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Just in: Traitor Luggernaut

Lugged steel and 3-speed hubs: welcome to the now!

If you're anything like me then your first experience of a hub-geared bike was a Raleigh Grifter, and after the middle gear had slipped and you'd bashed your knee on the stem for the 68th time you swore you'd never get another one. Skip to the now, though, and they're suddenly back in vogue, mainly because they're a cracking low-maintenance gearing option for an everyday bike. It's no surprise that just over the channel in the low countries, where they take everyday cycling seriously, they never went away.

Another thing that's never really gone away, but has taken a back seat for a while, is lugged steel frames. It's a great way to make a frame, and the finished product is invariably a classy looking bike. Like hub gears, they're going through a bit of a revival. So you could say that the lugged, hub-geared Traitor Luggernaut 3spd is right on trend... and an equally on trend thrifty £749.95.

Traitor's Luggernaut frame is made from lugged Columbus Thron tubing and it's mated with a sturdy lugged fork. You can have it as a singlespeed but it's also available in this build, with a Sturmey Archer S-RF3 hub gear, controlled by a bar-end shifter. The hub has a classic 177% range (25% below and 33% above direct drive middle gear) and with the supplied 42/16 transmission (check out the lovely Sturmey Archer crankset) that equates to 53", 70" and 94" gears. That should be fine for the flat but around here it ain't flat, so we'll probably swap out that 42T ring for something a bit smaller.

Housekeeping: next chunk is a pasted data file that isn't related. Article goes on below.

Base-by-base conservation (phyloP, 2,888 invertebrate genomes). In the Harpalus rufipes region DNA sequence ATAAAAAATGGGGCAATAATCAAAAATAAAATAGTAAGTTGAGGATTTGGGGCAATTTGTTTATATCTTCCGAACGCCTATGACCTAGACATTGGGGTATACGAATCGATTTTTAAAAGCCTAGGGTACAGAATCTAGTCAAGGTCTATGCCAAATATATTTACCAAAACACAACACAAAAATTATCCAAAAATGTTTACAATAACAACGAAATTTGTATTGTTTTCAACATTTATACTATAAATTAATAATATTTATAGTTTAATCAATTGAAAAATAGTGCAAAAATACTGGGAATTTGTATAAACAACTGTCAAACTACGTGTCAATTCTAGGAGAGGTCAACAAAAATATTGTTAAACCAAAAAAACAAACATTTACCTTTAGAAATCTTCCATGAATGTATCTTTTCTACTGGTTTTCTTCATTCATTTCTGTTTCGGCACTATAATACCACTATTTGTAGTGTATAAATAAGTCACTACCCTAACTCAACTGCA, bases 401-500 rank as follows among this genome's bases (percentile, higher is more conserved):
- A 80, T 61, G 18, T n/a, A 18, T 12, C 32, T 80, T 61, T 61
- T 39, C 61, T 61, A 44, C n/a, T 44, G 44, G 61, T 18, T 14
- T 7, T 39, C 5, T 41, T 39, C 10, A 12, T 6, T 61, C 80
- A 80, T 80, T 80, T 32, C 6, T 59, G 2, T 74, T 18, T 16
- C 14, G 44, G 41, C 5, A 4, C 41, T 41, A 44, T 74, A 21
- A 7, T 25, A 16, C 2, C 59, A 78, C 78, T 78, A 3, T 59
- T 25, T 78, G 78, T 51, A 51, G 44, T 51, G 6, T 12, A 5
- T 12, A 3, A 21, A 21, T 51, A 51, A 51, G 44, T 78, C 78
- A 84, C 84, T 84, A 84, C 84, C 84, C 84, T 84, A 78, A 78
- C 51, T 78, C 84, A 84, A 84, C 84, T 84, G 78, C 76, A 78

The bike is designed to run tyres up to 34mm (it comes with 29mm Halo Twin Rails) and there's braze ons for rack and 'guards (although you'll have to double up on the single dropout thread at the rear). Traitor finishing kit completes the build, including some absolutely cavernous drops, and stopping is taken care of by Tektro levers pulling the same company's R538 long drop callipers.

The overall look is minimalist and classy, helped by the low-impact decals, and our 59cm bike weighs in at 10.8kg (23.9lb) which isn't too shabby at all for a very solidly built machine. We're looking forward to giving the Luggernaut a blast around the lanes (and paths) of Bath, stay tuned for a full review soon.

Dave is a founding father of, having previously worked on Cycling Plus and What Mountain Bike magazines back in the day. He also writes about e-bikes for our sister publication ebiketips. He's won three mountain bike bog snorkelling World Championships, and races at the back of the third cats.

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